Greg Gutfeld: Being an adult is hard, and the elite activist class prefers it that way

Gutfeld: Survey shows students wish they learned more life skills before graduating

‘Gutfeld!’ panel discusses a new survey where the majority of college graduates wish they had been taught more life skills before graduation

Being an adult is harder than it looks. Take it from me, I’m someone with the heart of a child, which I keep in the glove department. 

According to a new survey of 2,000 recent grads, 81% of them wish they were taught more life skills before graduating.  Apparently demanding an end to misgendering non-binary students in the geology department wasn’t enough prep on how to pay bills without selling your kidneys on craigslist. 

The top skill these young people wish they knew more about include how to invest, as well as long-term financial planning, which is weird, because who needs long-term anything if the world’s going to end in 8 years. 

If AOC is correct, you might as well take up smoking crack. Or meth. Crack and meth. 

Other concerns are home maintenance like resetting a Wi-Fi router, doing laundry, and perhaps the most important skill of all, unclogging the toilet. 

I’m sorry, but what’s to learn about unclogging a toilet? First, stop flushing things that aren’t toilet paper. 

Second, blame it on whoever you’re living with. I learned that from Kilmeade. 

But what this tells you is these little Faberge eggs have never heard of a plunger. 

When I was growing up, the only household tools we used were the plunger and a can opener. And God forbid you mixed them up. 

Something tells me, though, if you handed a plunger to a recent grad, they would attach a BLM sign to the end of a handle and wear it like a rubber skull cap to an anti-cop rally. It’s a good look. 

Other findings were 3 in 10 regrets not learning how to budget, which makes them lousy grown-ups, but amazing politicians. 1 in 5 still doesn’t know how to cook, unless it’s thawing a hot pocket with a blow torch. 

The same number still can’t do their own laundry, which is mind-blowing. How hard is it, really, to do your laundry? Just take a shower with your clothes on.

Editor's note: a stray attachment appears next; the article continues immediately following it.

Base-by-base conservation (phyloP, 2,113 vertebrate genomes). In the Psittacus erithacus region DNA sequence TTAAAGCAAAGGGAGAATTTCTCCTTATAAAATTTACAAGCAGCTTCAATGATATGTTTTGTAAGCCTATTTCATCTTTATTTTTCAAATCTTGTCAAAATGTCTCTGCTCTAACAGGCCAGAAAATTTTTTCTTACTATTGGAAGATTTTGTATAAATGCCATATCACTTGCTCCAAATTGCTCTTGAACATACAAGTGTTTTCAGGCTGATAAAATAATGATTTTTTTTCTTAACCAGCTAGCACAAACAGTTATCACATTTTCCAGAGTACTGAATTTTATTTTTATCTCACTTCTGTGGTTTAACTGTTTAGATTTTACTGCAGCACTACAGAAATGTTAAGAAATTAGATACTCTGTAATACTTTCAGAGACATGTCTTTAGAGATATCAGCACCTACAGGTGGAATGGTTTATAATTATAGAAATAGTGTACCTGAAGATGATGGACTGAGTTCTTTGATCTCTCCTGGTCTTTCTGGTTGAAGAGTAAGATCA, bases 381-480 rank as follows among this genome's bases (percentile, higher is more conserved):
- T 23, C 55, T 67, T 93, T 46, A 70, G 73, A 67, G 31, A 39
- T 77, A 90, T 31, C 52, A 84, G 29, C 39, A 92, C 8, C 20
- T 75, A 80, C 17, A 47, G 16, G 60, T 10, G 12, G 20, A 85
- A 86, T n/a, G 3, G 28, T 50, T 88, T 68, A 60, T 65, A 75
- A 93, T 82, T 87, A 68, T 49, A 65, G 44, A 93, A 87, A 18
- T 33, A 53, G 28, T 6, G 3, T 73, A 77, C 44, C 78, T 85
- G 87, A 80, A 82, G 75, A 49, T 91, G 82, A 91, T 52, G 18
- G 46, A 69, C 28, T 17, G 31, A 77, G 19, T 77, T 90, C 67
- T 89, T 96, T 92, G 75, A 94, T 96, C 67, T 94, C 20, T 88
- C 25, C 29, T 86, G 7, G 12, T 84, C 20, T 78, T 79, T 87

It’s what Doocy does every morning. When you get up that early. 

Their top financial stress is paying their monthly rent. Which is normal. We all worry about paying bills when we’re young, but that’s why stripping was invented. How do you think I could afford my gym dues? Shaking these hips. 

So why all the regret about lacking real-life skills? Because now, they’re in real life. And college had indulged a juvenile fantasy world, much like CNN. 

And they charged you a fortune to tell you the skills that made their parents successful enough to afford tuition are for evil people with dirty hands and dirty minds and god forbid American flags. 

It’s far better to condemn capitalism than admit you benefitted from it. 

So what’s the number one skill in life that you should have learned in my opinion? It’s to be useful. It’s that simple. It overrides education and wealth. If you’re useful, you’re indispensable. 

It’s the opposite of the academic’s definition of help, that fake activist theater that college hammers into you. They believe help is you marching for change, holding a sign, kneeling during the anthem, burning down a city block, dying your hair blue, screeching at cops who make less than your yoga instructor. 

Now, that isn’t being useful. That’s the phony college definition of importance, inflating your own ego, making yourself the center of attention. 

And what kind of clueless narcissists act like that? 

It’s no life skill. You know what is a life skill? Dialing conflict down instead of up. That’s useful. 

As two-parent households dwindle, gone is the example set by parents, to responsibly control your impulses and anger when conflict arises. The skill of dialing it down is lost, and what’s fit that hole is the worst thing you can imagine: the mob. 

And I’m not talking about the mafia, they had much better food. I mean the gawking hordes of social media who prefer you dial things up, not down. 

So we have an entire generation egged on by likes and clicks, who when they see something bad happening, instead of helping, turn into Scorsese with a smartphone. 

As college deprives you of life skills, the only thing left you can grasp is this exhibition activism. Have you ever enjoyed the life of a modern activist? 

Do they ever enjoy a leisurely dinner? No. 

Do they have a comfortable group of friends they could bowl with? No. 

Could they help you out in a clutch? No. 

Holy crap, I think I just described myself. 

But, they don’t have jobs or a car, or even wisdom. Could they be in a relationship with anyone beyond a therapist or the Amazon delivery guy? 

Could they get married? No. Who would agree to that? Where would you honeymoon? The Chaz in Seattle?

You’d get hit by a fish at the market then punched by a goon in the streets. 

But more than that, they have no life skills. Just resentment, student debt, and hate. 

But then again, maybe they don’t need life skills, because they don’t have lives. 

The elite activist class prefers it that way. If these suckers ever wise up, the radical left is grift, it’s dead, and woke ends up with a wake. 

But academia knows that if you can’t survive in real life, you’ll cling to their bitter offerings. 

You won’t be able to clog a toilet, because you’re just to full of s—. 

This article is adapted from Greg Gutfeld’s opening monologue on the July 23, 2021 edition of “Gutfeld!” 

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